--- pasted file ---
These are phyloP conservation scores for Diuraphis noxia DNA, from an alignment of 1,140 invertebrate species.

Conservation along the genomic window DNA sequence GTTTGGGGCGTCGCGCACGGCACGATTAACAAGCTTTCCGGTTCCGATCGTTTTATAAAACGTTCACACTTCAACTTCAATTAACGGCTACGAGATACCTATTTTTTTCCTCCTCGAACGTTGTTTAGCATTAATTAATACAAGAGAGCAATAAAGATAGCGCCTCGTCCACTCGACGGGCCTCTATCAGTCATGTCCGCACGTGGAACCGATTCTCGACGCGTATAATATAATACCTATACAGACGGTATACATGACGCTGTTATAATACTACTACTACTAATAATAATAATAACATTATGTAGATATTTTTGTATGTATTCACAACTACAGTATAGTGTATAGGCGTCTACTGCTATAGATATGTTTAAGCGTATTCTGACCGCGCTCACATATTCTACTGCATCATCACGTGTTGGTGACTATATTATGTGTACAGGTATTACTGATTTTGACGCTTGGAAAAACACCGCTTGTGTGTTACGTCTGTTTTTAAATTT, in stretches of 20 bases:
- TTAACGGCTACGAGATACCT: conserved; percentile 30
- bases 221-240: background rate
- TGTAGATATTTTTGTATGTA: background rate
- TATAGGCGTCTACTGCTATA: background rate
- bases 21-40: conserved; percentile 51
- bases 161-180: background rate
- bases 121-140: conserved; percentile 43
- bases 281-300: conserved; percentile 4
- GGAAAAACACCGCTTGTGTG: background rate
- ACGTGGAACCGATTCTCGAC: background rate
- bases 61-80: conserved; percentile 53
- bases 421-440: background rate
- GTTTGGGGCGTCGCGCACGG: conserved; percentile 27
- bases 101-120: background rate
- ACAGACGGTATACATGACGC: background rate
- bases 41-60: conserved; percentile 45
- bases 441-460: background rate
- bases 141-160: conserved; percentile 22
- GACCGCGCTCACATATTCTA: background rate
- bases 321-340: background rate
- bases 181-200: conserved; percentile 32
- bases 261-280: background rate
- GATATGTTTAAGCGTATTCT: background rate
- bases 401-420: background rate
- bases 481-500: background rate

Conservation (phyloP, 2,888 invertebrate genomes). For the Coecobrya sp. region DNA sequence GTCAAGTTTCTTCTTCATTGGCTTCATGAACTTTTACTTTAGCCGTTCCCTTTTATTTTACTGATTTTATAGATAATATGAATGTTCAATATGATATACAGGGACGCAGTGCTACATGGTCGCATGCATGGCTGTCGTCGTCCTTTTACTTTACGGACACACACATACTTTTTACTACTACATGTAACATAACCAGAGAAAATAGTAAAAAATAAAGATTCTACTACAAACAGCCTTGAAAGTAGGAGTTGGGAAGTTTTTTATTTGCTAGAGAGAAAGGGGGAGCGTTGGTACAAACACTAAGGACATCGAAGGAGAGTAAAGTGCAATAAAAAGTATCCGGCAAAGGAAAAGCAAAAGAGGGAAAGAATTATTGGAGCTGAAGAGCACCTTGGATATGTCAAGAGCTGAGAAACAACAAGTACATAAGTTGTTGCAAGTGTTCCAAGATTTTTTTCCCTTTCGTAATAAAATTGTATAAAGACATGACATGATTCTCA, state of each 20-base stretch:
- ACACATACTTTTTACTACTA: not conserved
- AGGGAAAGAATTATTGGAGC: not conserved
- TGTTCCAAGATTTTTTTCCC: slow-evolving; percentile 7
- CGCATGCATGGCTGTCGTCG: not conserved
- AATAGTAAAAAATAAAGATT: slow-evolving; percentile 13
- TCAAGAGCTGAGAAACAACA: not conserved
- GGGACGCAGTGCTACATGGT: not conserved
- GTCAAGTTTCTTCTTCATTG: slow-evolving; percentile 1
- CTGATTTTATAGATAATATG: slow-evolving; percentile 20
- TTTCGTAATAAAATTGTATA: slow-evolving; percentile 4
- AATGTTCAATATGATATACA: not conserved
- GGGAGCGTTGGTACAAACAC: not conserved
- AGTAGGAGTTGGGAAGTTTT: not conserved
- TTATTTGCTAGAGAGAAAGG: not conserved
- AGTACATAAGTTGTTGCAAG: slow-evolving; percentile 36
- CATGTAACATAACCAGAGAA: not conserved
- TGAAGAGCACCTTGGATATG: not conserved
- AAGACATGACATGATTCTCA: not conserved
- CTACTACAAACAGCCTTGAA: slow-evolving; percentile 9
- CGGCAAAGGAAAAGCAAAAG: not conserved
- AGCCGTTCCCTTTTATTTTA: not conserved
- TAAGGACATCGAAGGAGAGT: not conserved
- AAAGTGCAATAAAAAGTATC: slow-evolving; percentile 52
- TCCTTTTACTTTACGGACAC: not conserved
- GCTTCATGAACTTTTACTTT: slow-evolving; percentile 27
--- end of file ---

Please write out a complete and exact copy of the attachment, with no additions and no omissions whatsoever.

These are phyloP conservation scores for Diuraphis noxia DNA, from an alignment of 1,140 invertebrate species.

Conservation along the genomic window DNA sequence GTTTGGGGCGTCGCGCACGGCACGATTAACAAGCTTTCCGGTTCCGATCGTTTTATAAAACGTTCACACTTCAACTTCAATTAACGGCTACGAGATACCTATTTTTTTCCTCCTCGAACGTTGTTTAGCATTAATTAATACAAGAGAGCAATAAAGATAGCGCCTCGTCCACTCGACGGGCCTCTATCAGTCATGTCCGCACGTGGAACCGATTCTCGACGCGTATAATATAATACCTATACAGACGGTATACATGACGCTGTTATAATACTACTACTACTAATAATAATAATAACATTATGTAGATATTTTTGTATGTATTCACAACTACAGTATAGTGTATAGGCGTCTACTGCTATAGATATGTTTAAGCGTATTCTGACCGCGCTCACATATTCTACTGCATCATCACGTGTTGGTGACTATATTATGTGTACAGGTATTACTGATTTTGACGCTTGGAAAAACACCGCTTGTGTGTTACGTCTGTTTTTAAATTT, in stretches of 20 bases:
- TTAACGGCTACGAGATACCT: conserved; percentile 30
- bases 221-240: background rate
- TGTAGATATTTTTGTATGTA: background rate
- TATAGGCGTCTACTGCTATA: background rate
- bases 21-40: conserved; percentile 51
- bases 161-180: background rate
- bases 121-140: conserved; percentile 43
- bases 281-300: conserved; percentile 4
- GGAAAAACACCGCTTGTGTG: background rate
- ACGTGGAACCGATTCTCGAC: background rate
- bases 61-80: conserved; percentile 53
- bases 421-440: background rate
- GTTTGGGGCGTCGCGCACGG: conserved; percentile 27
- bases 101-120: background rate
- ACAGACGGTATACATGACGC: background rate
- bases 41-60: conserved; percentile 45
- bases 441-460: background rate
- bases 141-160: conserved; percentile 22
- GACCGCGCTCACATATTCTA: background rate
- bases 321-340: background rate
- bases 181-200: conserved; percentile 32
- bases 261-280: background rate
- GATATGTTTAAGCGTATTCT: background rate
- bases 401-420: background rate
- bases 481-500: background rate

Conservation (phyloP, 2,888 invertebrate genomes). For the Coecobrya sp. region DNA sequence GTCAAGTTTCTTCTTCATTGGCTTCATGAACTTTTACTTTAGCCGTTCCCTTTTATTTTACTGATTTTATAGATAATATGAATGTTCAATATGATATACAGGGACGCAGTGCTACATGGTCGCATGCATGGCTGTCGTCGTCCTTTTACTTTACGGACACACACATACTTTTTACTACTACATGTAACATAACCAGAGAAAATAGTAAAAAATAAAGATTCTACTACAAACAGCCTTGAAAGTAGGAGTTGGGAAGTTTTTTATTTGCTAGAGAGAAAGGGGGAGCGTTGGTACAAACACTAAGGACATCGAAGGAGAGTAAAGTGCAATAAAAAGTATCCGGCAAAGGAAAAGCAAAAGAGGGAAAGAATTATTGGAGCTGAAGAGCACCTTGGATATGTCAAGAGCTGAGAAACAACAAGTACATAAGTTGTTGCAAGTGTTCCAAGATTTTTTTCCCTTTCGTAATAAAATTGTATAAAGACATGACATGATTCTCA, state of each 20-base stretch:
- ACACATACTTTTTACTACTA: not conserved
- AGGGAAAGAATTATTGGAGC: not conserved
- TGTTCCAAGATTTTTTTCCC: slow-evolving; percentile 7
- CGCATGCATGGCTGTCGTCG: not conserved
- AATAGTAAAAAATAAAGATT: slow-evolving; percentile 13
- TCAAGAGCTGAGAAACAACA: not conserved
- GGGACGCAGTGCTACATGGT: not conserved
- GTCAAGTTTCTTCTTCATTG: slow-evolving; percentile 1
- CTGATTTTATAGATAATATG: slow-evolving; percentile 20
- TTTCGTAATAAAATTGTATA: slow-evolving; percentile 4
- AATGTTCAATATGATATACA: not conserved
- GGGAGCGTTGGTACAAACAC: not conserved
- AGTAGGAGTTGGGAAGTTTT: not conserved
- TTATTTGCTAGAGAGAAAGG: not conserved
- AGTACATAAGTTGTTGCAAG: slow-evolving; percentile 36
- CATGTAACATAACCAGAGAA: not conserved
- TGAAGAGCACCTTGGATATG: not conserved
- AAGACATGACATGATTCTCA: not conserved
- CTACTACAAACAGCCTTGAA: slow-evolving; percentile 9
- CGGCAAAGGAAAAGCAAAAG: not conserved
- AGCCGTTCCCTTTTATTTTA: not conserved
- TAAGGACATCGAAGGAGAGT: not conserved
- AAAGTGCAATAAAAAGTATC: slow-evolving; percentile 52
- TCCTTTTACTTTACGGACAC: not conserved
- GCTTCATGAACTTTTACTTT: slow-evolving; percentile 27